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The Piano

Film (Trailer and Excerpts) – 1993

M
Mature

A Perspective

They are instantly recognisable images: a grand piano sitting on a wild New Zealand beach; a pale-skinned and windswept mother and daughter in black bonnets; a piano tumbling off a waka and descending into the Pacific, its owner tethered to it. And who can forget the finger chopping; the corseted yet graceful collapse of Holly Hunter's Ada into the copious mud of 19th century New Zealand?

The opening shot of The Piano establishes a strong point of view, with Ada looking through her fingers in a child-like game. Her internal voice narrates: "I have not spoken since I was six years old. Nobody knows why, least of all myself." The fiercely strong-willed protagonist's father is sending her across the world, from Scotland to an unknown New Zealand. There she is to marry Stewart (Sam Neill), a man she has never met.  

Critic Roger Ebert describes The Piano as "one of those rare movies that is not just about a story, or some characters, but about a whole universe of feeling." Vincent Canby's New York Times' review echoed Ebert: "Ms. Campion somehow suggests states of mind you've never before recognized on the screen." On website Rotten Tomatoes, The Piano scored 100% in its summary of top critics' reviews.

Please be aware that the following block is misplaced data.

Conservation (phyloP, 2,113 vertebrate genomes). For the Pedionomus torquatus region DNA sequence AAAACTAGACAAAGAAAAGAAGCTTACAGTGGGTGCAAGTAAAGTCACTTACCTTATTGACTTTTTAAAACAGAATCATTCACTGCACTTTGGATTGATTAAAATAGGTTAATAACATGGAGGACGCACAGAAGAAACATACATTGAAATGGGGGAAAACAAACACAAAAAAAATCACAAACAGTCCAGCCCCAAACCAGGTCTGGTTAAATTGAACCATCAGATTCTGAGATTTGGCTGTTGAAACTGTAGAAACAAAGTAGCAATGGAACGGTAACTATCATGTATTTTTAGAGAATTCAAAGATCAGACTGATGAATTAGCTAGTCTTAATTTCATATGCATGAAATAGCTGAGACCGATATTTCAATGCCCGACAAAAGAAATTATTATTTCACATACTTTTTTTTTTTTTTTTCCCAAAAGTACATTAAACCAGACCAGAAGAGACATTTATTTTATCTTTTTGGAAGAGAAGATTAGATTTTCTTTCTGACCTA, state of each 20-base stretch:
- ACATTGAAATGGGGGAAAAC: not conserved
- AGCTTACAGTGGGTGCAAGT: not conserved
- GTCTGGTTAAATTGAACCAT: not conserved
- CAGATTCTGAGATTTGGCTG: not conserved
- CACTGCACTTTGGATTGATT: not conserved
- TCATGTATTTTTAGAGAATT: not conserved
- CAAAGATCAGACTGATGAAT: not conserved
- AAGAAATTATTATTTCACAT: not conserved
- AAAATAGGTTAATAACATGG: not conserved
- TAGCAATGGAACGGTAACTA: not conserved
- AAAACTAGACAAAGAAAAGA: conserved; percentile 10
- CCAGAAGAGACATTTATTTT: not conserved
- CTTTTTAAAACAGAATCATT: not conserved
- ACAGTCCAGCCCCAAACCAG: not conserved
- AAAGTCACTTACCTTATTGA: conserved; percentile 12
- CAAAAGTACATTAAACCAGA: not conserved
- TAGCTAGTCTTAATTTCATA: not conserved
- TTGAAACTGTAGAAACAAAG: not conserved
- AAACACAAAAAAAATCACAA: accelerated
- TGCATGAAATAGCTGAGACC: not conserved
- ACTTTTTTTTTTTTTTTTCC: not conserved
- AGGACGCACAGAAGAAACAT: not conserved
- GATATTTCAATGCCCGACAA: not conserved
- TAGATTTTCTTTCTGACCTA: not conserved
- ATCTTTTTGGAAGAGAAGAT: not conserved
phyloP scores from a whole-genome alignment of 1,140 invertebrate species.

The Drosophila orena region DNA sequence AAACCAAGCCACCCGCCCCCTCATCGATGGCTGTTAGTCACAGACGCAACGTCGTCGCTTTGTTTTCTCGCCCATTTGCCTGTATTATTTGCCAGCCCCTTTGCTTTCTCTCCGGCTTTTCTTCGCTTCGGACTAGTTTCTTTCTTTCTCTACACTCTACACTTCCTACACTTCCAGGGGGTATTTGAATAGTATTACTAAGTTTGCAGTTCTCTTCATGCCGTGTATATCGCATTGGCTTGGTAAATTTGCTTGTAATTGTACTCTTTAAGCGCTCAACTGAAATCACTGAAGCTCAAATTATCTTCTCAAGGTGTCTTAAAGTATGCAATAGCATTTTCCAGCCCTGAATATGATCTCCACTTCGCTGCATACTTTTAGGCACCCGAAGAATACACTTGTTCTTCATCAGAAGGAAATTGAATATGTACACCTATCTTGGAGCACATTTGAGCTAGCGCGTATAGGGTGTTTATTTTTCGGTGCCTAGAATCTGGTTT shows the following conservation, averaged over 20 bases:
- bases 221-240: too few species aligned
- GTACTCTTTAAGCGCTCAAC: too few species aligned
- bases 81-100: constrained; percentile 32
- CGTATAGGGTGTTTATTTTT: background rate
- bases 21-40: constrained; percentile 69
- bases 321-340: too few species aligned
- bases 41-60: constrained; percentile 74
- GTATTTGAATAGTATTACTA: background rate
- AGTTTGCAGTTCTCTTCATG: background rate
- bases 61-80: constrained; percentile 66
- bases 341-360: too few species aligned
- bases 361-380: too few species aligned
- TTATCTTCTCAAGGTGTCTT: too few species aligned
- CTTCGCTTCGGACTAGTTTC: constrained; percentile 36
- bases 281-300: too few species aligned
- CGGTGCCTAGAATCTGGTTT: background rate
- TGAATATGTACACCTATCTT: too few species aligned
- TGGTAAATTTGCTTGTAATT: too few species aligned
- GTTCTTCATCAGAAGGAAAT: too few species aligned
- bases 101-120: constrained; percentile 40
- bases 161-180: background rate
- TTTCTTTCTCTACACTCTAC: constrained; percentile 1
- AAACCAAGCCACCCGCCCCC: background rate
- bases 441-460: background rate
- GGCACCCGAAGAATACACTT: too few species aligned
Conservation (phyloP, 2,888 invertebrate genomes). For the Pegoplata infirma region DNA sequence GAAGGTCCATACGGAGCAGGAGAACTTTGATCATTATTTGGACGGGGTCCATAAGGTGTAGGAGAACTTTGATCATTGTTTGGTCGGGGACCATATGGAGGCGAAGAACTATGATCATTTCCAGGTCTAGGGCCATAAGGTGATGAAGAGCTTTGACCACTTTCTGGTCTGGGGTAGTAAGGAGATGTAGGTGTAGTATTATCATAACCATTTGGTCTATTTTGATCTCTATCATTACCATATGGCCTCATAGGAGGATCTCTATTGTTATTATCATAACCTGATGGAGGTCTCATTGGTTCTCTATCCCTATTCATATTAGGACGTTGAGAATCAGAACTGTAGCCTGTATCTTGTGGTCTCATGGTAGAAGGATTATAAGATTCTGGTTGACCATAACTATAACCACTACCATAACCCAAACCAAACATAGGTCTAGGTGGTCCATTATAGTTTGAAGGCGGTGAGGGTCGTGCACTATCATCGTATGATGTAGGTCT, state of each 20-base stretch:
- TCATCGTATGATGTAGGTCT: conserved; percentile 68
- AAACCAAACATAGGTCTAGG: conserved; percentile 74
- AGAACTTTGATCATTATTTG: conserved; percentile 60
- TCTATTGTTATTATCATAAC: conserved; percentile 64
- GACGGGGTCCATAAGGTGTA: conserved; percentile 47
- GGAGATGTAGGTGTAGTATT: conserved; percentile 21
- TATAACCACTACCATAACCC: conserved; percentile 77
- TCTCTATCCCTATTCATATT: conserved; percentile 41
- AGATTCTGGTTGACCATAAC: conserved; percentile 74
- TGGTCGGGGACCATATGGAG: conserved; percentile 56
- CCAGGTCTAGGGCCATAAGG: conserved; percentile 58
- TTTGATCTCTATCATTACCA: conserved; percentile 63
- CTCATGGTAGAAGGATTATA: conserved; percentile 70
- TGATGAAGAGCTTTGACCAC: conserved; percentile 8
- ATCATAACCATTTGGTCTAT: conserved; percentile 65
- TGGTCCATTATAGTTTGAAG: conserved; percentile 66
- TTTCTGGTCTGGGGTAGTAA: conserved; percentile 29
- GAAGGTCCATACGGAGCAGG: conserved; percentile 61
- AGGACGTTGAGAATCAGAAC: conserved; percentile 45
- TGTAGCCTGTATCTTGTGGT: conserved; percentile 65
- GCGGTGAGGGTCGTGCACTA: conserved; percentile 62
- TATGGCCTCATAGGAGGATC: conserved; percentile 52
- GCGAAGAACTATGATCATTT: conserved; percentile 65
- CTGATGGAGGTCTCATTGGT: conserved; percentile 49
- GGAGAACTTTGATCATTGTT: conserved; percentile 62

The Piano's combination of sexual awakening, music (the renowned score, by Michael Nyman, figures as Ada's surrogate voice), and an isolated colonial New Zealand bush setting proved a killer combination. And not just with the critics; Jane Campion became the first female director, and only New Zealander (to date) to clinch Cannes' prestigious Palme d'Or award (shared with Chen Kaige's Farewell My Concubine).

Campion was also awarded Best Original Screenplay at the Oscars, and Hunter's performance as Ada won for Best Actress. The most memorable Oscar The Piano collected went to Anna Paquin, who was awarded Best Supporting Actress for her portrayal of Flora, Ada's equally wilful and spirited daughter; 11-years-old and fresh from Lower Hutt, Paquin was beamed out to millions, sweetly gasping as she accepted the award.

Cinematographer Stuart Dryburgh, who had collaborated with Campion on An Angel at My Table, was also nominated for an Oscar for his Piano work. Other staples of the Kiwi screen industry involved in the film included Alun Bollinger (renowned as a cinematographer in his own right) operating the camera, a young Cliff Curtis in a minor role, and the casting agent with the magic touch, Diana Rowan (who also discovered Keisha Castle-Hughes for Whale Rider).

The Piano grossed US $34 million in its first five months of international release. In his book Selling New Zealand Movies, Lindsay Shelton describes how this was "ten times as much as any earlier New Zealand feature had earned in the United States." The film was especially successful in Europe, and in France it broke records for a foreign release. The Piano was an art film that was also internationally commercial; an achievement that is almost exceptional  in local film (arguably Once Were Warriors straddles the same divide).